Batangas TF imposes July 31 deadline for removal of fish cages in Pansipit River
In an interview with GMANews.TV, Task Force vice chairman and protected areas superintendent Laudemir Salac said his group will be forced to dismantle the cages which are not removed by the end of the month.
Salac noted that cages built in the Pansipit River - a protected area - have been choking the key passageway of endemic maliputo fish from Balayan Bay to their breeding ground in the Taal Lake.
"It is really prohibited to place structures in Pansipit and therefore they (fish cages) are illegal... (So) by July 31, they (operators) should dismantle the cages themselves or we will be forced to remove them," Salac said.
The 9-kilometer Pansipit River, which traverses the towns of Agoncillo, Lemery, San Nicolas and Taal in Batangas, was declared a protected area in 1996 through the National Integrated Protected Areas System Act.
For her part, Leah Villanueva, center chief of the Bureau of Fisheries and Aquatic Resources - Inland Fisheries and Research Station, said that the river is an essential part of the lake's ecosystem since it serves as the lake's lone water outlet to the Balayan Bay.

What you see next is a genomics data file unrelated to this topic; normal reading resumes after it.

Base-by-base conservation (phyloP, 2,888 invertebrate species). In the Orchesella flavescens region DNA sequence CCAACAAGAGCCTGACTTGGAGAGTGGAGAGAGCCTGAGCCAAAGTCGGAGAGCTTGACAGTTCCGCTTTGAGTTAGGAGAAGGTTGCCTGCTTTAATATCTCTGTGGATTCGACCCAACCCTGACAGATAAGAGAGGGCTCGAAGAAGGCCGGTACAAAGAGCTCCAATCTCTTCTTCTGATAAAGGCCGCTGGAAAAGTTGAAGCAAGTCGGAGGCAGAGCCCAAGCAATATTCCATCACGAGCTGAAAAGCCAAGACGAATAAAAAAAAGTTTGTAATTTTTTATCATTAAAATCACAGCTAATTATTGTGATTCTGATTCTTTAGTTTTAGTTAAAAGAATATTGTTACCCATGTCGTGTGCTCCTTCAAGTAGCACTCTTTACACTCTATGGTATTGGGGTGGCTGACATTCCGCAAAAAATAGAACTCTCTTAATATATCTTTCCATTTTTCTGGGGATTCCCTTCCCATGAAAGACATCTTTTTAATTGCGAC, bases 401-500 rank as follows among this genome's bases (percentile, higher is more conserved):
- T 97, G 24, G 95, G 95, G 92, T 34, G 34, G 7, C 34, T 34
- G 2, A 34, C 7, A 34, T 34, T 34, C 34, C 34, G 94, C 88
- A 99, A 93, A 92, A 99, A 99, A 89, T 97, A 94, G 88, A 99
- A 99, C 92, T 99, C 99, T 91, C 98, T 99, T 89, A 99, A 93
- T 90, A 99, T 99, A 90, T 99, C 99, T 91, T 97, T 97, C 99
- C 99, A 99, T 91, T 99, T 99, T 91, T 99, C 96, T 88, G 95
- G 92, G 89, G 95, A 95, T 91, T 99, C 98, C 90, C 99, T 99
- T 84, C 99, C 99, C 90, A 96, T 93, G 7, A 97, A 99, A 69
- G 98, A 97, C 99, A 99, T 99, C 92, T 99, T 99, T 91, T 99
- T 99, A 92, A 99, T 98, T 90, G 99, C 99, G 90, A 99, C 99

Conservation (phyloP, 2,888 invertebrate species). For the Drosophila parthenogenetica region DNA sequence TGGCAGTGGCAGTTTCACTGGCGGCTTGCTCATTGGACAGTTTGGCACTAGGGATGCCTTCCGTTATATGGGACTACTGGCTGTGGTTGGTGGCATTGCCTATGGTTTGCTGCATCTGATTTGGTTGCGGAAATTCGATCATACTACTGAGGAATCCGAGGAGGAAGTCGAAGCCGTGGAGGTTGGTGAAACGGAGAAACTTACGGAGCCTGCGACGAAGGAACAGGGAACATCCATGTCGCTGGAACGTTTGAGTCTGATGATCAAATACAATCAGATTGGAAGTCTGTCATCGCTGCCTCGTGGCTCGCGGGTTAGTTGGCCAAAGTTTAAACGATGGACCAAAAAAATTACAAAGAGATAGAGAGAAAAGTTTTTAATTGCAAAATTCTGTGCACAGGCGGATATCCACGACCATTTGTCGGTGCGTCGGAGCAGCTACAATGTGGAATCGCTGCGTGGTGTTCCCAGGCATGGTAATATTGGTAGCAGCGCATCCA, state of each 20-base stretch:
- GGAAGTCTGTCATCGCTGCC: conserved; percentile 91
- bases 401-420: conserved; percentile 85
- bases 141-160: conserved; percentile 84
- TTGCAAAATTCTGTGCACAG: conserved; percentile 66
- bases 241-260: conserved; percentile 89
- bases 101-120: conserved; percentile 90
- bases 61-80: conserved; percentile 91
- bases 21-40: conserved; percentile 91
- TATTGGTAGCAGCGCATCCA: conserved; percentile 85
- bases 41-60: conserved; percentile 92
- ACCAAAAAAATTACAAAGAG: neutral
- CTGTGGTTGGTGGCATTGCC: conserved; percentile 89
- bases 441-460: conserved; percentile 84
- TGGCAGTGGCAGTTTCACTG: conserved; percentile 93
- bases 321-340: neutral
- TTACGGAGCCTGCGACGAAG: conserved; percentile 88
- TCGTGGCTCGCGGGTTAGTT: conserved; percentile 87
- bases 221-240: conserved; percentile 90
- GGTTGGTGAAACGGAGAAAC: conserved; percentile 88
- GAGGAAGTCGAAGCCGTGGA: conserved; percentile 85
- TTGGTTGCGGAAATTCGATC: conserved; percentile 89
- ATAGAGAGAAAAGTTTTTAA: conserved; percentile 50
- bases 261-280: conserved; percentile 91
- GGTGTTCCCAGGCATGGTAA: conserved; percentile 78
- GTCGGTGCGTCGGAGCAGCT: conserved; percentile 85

Aside from this, Villanueva said the Pansipit River is the only path of maliputo fish to the lake where they used to breed.
On November 24, 2007, the Community Environment and Natural Resources Office – Calaca, reported that 164 fish cages have been built in the river, all without existing permits from the municipal governments of Agoncillo and San Nicolas.
Fishery experts have earlier expressed alarm over the existence of the fish cages in the river, saying that aside from blocking the lone path of maliputo fish to the lake, the cages also prevent water from circulating in the area.
This prompted Batangas Governor Vilma Santos-Recto to create the task force, which started dismantling the cages in the river last June 12.
Back then, there are 128 cages in Pansipit but Salac believes the original number has been reduced.
At present, Salac said that the task force is only removing the abandoned cages in the river to give the operators time to harvest their fish stocks.
The Philippine Fisheries Code prohibits the placement of fish cages, fish pens and other aquaculture facilities in the country's water bodies "without a license or permit."
Obstruction to the defined fish migration path is also prohibited under the law, subject to fine penalties of P50,000 to P100,000 and 7 to 12 years imprisonment. - Marlon Alexander Luistro, GMANews.TV